“Philip is not only a first-class retailer, he is absolutely pre-eminent in his generation in terms of his financial nous and ability,” Sir Stuart told Profile.
“If I wanted to be slightly uncharitable, I could say that he came to the market to raise a very, very large sum of money at a time when money was cheap and freely available – but only Philip could have put that together. It was a pretty amazing achievement.”
Sir Philip’s business skills may not be in doubt – but his interpersonal skills are another matter, and he reportedly has a very short fuse.
Sir Stuart Rose has first-hand experience of this, with Sir Philip reportedly grabbing the then Marks and Spencer boss by the lapels during his second unsuccessful takeover bid in 2004.
“There was a fairly physical occasion one morning, yes. I think tension had got quite high during the bid and Philip got upset about something,” said Sir Stuart.
“He wasn’t above ringing me up during the height of the bid and singing ‘if I were a rich man’ down the telephone to me, trying to point out the error of my ways [for not selling]… that I would make more money.
“He used to say ‘the only jet you know is Easyjet’.”
Sir Philip Green is not shy about enjoying the trappings of his success – his personal fortune is estimated at somewhere between 3bn and 4bn and he enjoys spending it.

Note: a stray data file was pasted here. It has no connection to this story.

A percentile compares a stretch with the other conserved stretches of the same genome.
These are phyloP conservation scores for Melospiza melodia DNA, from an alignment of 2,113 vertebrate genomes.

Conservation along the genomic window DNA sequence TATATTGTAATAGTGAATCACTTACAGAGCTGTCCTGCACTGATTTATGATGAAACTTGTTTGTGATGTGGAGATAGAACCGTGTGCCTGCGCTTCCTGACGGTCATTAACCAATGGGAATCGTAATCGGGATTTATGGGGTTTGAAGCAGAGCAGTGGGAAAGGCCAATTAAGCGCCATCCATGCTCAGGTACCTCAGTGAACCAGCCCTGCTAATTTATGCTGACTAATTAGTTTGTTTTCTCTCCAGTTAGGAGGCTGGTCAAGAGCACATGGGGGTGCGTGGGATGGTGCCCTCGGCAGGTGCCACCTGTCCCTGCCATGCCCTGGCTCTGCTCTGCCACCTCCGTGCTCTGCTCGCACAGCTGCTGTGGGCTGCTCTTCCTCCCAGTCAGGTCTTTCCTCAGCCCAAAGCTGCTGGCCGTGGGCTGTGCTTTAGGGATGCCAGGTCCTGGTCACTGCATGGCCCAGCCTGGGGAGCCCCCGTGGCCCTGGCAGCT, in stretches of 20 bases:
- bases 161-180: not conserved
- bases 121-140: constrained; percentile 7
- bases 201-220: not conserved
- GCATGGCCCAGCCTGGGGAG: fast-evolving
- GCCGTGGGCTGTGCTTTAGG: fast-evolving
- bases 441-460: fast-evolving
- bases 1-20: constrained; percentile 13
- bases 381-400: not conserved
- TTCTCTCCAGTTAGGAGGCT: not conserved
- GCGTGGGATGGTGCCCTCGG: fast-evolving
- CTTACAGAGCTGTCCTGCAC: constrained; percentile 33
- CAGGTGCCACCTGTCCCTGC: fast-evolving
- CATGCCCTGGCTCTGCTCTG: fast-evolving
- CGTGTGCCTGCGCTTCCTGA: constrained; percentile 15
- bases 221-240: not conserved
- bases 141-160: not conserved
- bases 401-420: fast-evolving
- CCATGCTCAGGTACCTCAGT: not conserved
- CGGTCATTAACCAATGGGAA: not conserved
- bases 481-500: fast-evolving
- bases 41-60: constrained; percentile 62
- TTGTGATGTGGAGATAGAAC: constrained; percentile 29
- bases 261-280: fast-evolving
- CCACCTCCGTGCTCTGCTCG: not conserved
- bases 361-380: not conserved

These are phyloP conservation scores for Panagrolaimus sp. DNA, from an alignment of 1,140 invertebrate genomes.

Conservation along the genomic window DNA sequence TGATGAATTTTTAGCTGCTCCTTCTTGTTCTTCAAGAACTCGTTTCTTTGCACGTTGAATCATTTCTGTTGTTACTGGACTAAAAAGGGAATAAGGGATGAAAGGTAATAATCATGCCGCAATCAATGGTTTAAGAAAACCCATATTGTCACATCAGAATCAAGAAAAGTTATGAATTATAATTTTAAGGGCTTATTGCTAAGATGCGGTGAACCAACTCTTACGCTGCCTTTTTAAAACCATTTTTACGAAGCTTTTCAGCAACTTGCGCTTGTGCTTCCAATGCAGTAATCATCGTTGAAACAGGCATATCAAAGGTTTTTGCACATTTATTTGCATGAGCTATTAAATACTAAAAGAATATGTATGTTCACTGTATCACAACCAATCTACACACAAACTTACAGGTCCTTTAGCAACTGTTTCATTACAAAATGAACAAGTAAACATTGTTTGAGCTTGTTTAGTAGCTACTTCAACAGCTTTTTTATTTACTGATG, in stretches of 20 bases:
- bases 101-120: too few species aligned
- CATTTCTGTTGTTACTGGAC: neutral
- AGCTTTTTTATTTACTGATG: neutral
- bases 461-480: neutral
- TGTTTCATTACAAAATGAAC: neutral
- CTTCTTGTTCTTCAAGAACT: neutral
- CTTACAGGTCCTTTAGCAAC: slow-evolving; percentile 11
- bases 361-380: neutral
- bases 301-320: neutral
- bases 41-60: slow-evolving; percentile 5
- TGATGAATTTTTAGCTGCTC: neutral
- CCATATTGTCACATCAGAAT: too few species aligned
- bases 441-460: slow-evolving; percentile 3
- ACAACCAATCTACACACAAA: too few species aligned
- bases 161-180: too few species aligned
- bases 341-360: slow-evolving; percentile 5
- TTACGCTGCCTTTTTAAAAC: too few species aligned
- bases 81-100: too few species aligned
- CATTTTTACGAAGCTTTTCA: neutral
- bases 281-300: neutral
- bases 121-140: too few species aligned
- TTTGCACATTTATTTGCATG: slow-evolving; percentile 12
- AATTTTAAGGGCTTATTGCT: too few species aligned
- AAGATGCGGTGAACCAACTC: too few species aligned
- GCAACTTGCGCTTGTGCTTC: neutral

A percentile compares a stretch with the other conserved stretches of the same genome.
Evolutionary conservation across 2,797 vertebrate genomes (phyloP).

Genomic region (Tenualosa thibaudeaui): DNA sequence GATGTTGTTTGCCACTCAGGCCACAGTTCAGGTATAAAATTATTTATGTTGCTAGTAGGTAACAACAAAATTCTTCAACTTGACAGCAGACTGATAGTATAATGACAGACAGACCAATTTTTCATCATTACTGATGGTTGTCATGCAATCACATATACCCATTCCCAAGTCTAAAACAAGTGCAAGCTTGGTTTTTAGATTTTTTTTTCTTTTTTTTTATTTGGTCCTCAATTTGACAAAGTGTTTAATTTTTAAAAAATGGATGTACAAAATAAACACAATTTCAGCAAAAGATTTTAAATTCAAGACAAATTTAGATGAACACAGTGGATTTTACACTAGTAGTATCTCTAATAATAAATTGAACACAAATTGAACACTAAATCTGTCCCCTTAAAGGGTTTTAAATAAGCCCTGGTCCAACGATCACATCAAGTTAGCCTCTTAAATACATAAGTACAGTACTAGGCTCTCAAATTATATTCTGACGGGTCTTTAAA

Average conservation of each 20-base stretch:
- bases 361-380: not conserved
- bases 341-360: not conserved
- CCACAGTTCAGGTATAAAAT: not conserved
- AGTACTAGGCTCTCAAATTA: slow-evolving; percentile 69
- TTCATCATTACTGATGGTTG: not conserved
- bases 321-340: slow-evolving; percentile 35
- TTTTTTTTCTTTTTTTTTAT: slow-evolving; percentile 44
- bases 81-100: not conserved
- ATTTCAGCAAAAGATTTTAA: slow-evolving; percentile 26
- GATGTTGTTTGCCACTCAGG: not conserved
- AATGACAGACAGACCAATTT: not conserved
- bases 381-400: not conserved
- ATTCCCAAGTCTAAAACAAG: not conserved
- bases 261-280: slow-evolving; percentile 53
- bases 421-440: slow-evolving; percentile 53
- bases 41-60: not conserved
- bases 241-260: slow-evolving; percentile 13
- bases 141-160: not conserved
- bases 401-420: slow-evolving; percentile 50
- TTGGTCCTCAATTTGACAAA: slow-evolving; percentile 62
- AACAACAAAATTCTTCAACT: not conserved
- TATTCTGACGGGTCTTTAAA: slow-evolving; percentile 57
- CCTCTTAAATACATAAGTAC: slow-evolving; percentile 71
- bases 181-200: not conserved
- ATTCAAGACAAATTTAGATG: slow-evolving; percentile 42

He commutes into London from Monaco in a private jet, has a super-yacht called Lionheart, and is famous for throwing extravagant parties for friends and family in exotic places, with entertainment from the likes of Beyonce, Jennifer Lopez, and George Michael.
He has also forged a business partnership with supermodel Kate Moss, whose line of clothes helped raise Topshop’s profile in the world of high fashion.
But what has attracted the most controversy is not the lavish lifestyle – but his tax affairs.
In 2005 his company paid a 1.2bn dividend to the owner of Arcadia – Sir Philip’s wife, Tina. Since she is a resident of Monaco, she paid no tax in the UK.
In 2010 activists demonstrated outside the flagship Topshop and BHS stores in central London after Sir Philip was chosen by Prime Minister David Cameron to conduct a government efficiency review.
They thought his tax arrangements made him the wrong choice. Despite their anger, however, Arcadia has paid significant sums in corporation tax.
But some of Arcadia’s glamour has waned in recent years. Critics say that Green, notoriously averse to electronic gadgets, has not embraced online shopping as aggressively as his competitors.
While sales remained steady through the group, BHS was seen as the weakest link, and was sold for 1 to Retail Acquisitions, a group of investors including a Formula 3000 racing driver, bankers and entrepreneurs.
Now questions are being asked over just how much money Sir Philip had taken out of the company in the years before that sale.
Angela Eagle, the shadow business secretary, said: “In this situation it appears this owner extracted hundreds of millions of pounds from the business and walked away to his favourite tax haven, leaving the Pension Protection Scheme to pick up the bill.”
Business Editor Simon Jack said: “In his defence he ran this company for 15 years, he employed thousands and thousands of people, and he was a great force for UK fashion retail, and made it a great force here and in the US.
“It doesn’t look good as he jumps on his yacht to go back to Monaco leaving pensioners and employees worried about it, but he is not a natural corporate raider. He’s not necessarily the vulture type of capitalist that people have portrayed him in the last couple of days.”